The newsreaders, still beaming incredulously and wearing their red ”Korean Team Fighting” replica shirts, broke away from the endless reruns of Ahn Jung-hwan’s golden goal to flash to newsrooms around the globe. ”From CNN to Italy to the BBC,” came the commentary, flushed with pride, ”the world is talking about Korea.”
Mission accomplished. For a country obsessed with the way it is perceived overseas, progress into the last eight has proved a godsend. Three European teams have been beaten en route — a fourth, Spain, await on Saturday — propelling an Asian side into the quarterfinals for only the second time, after their northern neighbours in 1966. At last, the world is sitting up and taking notice of all things Korean.
”As a nation, we are obsessed with where we stand in the global order,” said Sim Sung-tae, a journalist on the Korean Herald.
”By beating established teams from Europe, the footballers are proving a point. The team’s success is raising the general standing of the country on a world scale. This is about national pride.
”The fact that Korea will rise in the Fifa world rankings [from 40th] encapsulates this achievement. People here like to think in terms of rankings, so they will be proud to see the team rising. A few years ago they were ranked in the top 20, but only because they arranged a lot of games against weaker sides whom they beat. They could not understand why they lost whenever they reached the finals, but generally they were satisfied with that.”
Guus Hiddink bucked that trend. When he took the reins 18 months ago, his decision to arrange a series of friendlies against better sides –France and the Czech Republic each hammered Korea 5-0 — shocked a nation that struggles to comprehend the value of risking a short-term beating for long-term gain.
”It’s not about the standard of the football, or about the football at all,” added Sim. ”That’s just a means to an end, and the excitement dies down quickly enough. The status symbol of being established on the international scene does not.”
That much was obvious this week. After the raucous celebrations that immediately swept the capital, Seoul awoke to relative normality. The everyday hubbub may have been punctured by the odd chant of ”Tae han min kuk (Korean Republic”), but the tickertape had been swept up and the giant TV screens dismantled. The only reminders of the glorious victory came on billboards at newspaper stalls, or on television bulletins.
The need to perk up national pride is understandable. Having steadily recovered from the devastation of the Korean war of 1950-53, the country grew to live uncomfortably in the economic shadow of Japan. Then, just as they had started to catch up, Seoul was gripped by its own recession five years ago. In its wake, the World Cup has given them an opportunity to showpiece Korea to the globe.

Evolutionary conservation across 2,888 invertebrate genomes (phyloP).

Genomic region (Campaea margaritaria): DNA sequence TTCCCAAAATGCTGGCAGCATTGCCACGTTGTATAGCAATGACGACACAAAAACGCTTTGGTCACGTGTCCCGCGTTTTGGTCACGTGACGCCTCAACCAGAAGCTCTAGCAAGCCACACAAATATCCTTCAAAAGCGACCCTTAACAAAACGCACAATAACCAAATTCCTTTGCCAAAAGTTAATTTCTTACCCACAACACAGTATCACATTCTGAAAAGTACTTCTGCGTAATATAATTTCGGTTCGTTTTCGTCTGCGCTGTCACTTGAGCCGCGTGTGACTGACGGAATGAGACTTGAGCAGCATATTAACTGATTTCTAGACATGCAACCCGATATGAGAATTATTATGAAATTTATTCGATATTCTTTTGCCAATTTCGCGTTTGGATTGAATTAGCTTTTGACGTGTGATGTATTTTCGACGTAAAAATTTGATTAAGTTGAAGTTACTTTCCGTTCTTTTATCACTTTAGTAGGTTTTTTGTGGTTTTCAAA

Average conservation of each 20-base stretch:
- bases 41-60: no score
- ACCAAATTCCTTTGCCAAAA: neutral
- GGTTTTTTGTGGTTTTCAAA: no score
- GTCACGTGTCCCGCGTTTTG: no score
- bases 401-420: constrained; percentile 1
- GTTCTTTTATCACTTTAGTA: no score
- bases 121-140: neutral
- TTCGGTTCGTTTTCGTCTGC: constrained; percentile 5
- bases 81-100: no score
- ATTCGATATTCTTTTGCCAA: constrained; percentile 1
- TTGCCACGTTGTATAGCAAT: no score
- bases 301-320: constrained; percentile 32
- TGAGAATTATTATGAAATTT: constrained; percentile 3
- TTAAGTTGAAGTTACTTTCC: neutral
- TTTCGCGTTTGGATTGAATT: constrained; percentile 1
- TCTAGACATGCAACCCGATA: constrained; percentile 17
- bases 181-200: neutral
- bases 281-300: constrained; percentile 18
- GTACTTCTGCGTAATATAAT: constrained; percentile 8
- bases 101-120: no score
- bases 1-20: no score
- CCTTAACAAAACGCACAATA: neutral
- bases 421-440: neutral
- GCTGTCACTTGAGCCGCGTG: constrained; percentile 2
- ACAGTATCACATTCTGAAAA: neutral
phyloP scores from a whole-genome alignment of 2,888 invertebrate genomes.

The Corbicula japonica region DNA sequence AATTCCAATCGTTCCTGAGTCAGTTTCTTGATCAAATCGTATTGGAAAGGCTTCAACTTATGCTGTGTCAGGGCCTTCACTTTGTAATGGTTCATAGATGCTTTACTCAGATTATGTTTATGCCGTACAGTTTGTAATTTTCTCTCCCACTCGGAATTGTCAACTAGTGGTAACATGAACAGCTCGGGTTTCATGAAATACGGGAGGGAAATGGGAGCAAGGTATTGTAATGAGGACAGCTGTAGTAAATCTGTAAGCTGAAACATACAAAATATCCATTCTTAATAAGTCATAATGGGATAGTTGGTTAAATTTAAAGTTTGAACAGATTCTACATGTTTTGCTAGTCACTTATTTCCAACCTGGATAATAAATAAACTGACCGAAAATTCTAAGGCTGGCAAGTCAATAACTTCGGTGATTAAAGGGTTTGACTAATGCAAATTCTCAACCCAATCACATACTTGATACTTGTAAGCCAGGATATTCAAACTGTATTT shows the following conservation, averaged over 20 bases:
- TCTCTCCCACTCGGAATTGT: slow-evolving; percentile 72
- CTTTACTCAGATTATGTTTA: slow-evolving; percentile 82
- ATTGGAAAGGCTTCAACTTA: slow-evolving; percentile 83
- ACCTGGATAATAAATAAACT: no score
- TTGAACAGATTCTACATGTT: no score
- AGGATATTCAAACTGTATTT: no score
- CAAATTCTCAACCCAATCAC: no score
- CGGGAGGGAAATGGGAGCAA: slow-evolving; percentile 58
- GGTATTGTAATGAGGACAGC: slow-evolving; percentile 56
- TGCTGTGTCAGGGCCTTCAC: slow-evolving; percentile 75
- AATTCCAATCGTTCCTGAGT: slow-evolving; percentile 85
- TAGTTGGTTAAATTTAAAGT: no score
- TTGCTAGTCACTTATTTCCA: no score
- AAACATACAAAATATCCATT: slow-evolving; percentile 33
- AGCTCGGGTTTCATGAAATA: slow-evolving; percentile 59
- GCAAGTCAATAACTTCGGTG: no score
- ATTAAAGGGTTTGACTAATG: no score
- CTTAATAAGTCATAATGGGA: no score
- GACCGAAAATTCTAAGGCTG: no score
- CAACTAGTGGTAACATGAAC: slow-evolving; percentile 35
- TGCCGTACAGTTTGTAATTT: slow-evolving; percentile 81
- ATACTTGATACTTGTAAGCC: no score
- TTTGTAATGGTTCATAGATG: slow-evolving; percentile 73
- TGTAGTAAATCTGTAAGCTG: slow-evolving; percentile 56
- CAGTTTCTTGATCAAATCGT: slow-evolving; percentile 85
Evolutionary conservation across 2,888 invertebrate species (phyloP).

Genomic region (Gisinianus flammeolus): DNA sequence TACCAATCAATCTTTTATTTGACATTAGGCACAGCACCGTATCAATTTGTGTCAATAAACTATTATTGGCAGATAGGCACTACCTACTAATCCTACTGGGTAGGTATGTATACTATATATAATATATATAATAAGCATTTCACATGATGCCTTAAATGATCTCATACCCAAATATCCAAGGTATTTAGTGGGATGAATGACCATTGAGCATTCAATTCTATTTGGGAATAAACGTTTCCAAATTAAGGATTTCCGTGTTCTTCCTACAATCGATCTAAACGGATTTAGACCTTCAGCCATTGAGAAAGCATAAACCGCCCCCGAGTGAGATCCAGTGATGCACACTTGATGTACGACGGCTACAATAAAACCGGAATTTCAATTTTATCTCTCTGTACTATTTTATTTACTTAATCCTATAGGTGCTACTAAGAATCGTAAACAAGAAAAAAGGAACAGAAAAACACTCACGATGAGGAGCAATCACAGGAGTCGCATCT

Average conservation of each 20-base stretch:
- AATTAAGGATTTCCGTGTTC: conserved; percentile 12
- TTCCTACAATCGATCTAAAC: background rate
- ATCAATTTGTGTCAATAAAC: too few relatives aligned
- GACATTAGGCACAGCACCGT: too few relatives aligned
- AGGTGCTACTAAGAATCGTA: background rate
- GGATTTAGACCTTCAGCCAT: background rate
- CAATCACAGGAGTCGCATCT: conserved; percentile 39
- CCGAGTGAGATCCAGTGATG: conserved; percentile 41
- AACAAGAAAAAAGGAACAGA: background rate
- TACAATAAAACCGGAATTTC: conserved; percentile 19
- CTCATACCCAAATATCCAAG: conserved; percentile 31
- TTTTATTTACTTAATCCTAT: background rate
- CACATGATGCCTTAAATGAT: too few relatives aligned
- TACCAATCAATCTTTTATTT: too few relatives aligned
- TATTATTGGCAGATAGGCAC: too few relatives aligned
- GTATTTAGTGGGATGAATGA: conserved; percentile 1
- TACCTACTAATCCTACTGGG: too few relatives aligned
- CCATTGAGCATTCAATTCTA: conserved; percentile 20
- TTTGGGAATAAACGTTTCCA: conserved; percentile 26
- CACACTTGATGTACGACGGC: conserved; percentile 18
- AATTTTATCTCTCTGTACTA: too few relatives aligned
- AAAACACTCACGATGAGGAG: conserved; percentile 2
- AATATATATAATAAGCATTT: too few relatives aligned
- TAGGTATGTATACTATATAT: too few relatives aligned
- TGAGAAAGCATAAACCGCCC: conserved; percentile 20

To that end, every aspect of this tournament — from the national team’s victories, to the way the government has instructed citizens to smile at foreigners and invite them to their homes, to the lavish new stadiums — has been geared towards the bigger picture.
”The massive street celebrations were an example of Koreans’ long tradition of national solidarity,” said Lee Heo-young, the former minister for culture and tourism. Anywhere else such scenes would have constituted an outpouring of gleeful relief after an evening of unbearable tension; here they were a sign of national strength to surprise the watching world.
Inevitably, concentration on long-term progress is making life difficult in the short term. On a mundane level, Korea’s success has prompted an increase in truancy from work with the telephone network even labouring to stay up and running as operators call in sick on match days.
The fact that fewer foreign visitors have travelled to the tournament than had been expected has hardly helped, with the tourism sector preparing for an unforeseen recession. The Korean Development Institute anticipated some 540 000 visitors but the number will be nearer 460 000, down even from last year’s equivalent figure, mainly due to a 50% fall in the number of Japanese tourists.
”But these are immediate, minor worries,” added Sim. ”In the long term, the image of the country has been raised, and that has to benefit us. Koreans tend to get excited very quickly, but they come down just as quickly afterwards.
”The famous Korean players will disappear to play in other leagues, and young fans will not be able to see players like Ahn in the K-league and will go back to watching baseball. Football will return to a hand-to-mouth existence. But the image generated by the team’s success at the World Cup will never die.”